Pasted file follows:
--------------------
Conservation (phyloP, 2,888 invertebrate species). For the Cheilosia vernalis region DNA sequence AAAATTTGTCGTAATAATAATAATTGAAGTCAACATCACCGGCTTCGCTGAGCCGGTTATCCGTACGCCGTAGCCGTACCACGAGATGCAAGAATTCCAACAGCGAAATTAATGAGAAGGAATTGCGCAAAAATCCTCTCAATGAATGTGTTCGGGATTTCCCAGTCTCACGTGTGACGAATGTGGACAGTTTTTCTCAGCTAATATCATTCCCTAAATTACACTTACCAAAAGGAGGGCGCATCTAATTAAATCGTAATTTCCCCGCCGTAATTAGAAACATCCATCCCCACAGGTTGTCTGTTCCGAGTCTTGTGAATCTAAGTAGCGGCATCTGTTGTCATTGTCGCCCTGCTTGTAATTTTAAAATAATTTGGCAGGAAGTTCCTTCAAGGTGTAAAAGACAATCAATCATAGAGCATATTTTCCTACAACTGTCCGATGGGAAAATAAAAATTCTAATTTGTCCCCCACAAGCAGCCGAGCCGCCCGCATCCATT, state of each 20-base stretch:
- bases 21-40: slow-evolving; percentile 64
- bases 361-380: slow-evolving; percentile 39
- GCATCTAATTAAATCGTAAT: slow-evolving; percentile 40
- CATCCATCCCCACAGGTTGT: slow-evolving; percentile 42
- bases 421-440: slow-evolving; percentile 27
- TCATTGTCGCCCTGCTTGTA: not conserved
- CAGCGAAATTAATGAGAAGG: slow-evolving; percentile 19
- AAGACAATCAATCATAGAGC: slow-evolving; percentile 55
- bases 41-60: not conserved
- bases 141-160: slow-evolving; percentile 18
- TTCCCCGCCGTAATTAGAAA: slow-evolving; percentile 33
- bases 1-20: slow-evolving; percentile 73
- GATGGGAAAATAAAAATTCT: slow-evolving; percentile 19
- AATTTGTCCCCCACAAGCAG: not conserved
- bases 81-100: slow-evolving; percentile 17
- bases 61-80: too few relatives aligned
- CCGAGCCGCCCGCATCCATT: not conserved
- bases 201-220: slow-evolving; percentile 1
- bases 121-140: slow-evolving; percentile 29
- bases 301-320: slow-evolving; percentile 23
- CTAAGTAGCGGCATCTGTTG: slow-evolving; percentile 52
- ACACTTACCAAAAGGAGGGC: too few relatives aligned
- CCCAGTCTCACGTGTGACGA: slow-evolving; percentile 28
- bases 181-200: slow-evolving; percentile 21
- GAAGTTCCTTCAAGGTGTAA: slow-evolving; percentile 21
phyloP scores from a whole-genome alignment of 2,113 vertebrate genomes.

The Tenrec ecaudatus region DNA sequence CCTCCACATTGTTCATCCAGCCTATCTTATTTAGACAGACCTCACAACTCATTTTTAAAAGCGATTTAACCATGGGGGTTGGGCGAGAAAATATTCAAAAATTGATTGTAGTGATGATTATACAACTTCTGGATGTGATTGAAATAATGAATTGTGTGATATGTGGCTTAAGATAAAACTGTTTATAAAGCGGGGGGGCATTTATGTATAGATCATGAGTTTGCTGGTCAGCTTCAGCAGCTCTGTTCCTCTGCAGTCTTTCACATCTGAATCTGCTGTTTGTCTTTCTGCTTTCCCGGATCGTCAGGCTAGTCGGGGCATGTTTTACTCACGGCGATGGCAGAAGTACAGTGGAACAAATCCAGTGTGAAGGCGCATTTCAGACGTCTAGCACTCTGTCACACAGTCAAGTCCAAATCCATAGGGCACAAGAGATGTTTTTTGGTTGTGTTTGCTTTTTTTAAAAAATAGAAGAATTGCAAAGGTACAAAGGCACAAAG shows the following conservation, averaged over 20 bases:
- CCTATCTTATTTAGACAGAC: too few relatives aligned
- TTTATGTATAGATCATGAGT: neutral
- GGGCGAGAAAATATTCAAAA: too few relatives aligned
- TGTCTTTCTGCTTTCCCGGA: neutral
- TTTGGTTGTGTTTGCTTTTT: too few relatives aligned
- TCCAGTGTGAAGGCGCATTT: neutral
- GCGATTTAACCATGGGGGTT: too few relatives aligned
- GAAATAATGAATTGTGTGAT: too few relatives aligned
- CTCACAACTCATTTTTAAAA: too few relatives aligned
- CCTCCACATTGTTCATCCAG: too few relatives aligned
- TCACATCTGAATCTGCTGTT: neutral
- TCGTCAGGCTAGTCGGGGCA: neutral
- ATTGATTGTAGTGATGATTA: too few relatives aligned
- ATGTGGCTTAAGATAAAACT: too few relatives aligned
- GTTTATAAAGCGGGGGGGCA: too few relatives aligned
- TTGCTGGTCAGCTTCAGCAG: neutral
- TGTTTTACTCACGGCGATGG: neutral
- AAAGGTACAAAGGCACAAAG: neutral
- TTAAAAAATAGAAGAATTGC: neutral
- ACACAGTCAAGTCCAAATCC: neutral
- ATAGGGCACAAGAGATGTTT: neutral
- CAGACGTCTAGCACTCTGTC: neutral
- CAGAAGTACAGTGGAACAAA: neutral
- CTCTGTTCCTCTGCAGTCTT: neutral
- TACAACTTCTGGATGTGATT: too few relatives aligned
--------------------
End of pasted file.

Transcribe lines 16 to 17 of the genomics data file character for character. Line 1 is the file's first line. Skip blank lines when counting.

- bases 81-100: slow-evolving; percentile 17
- bases 61-80: too few relatives aligned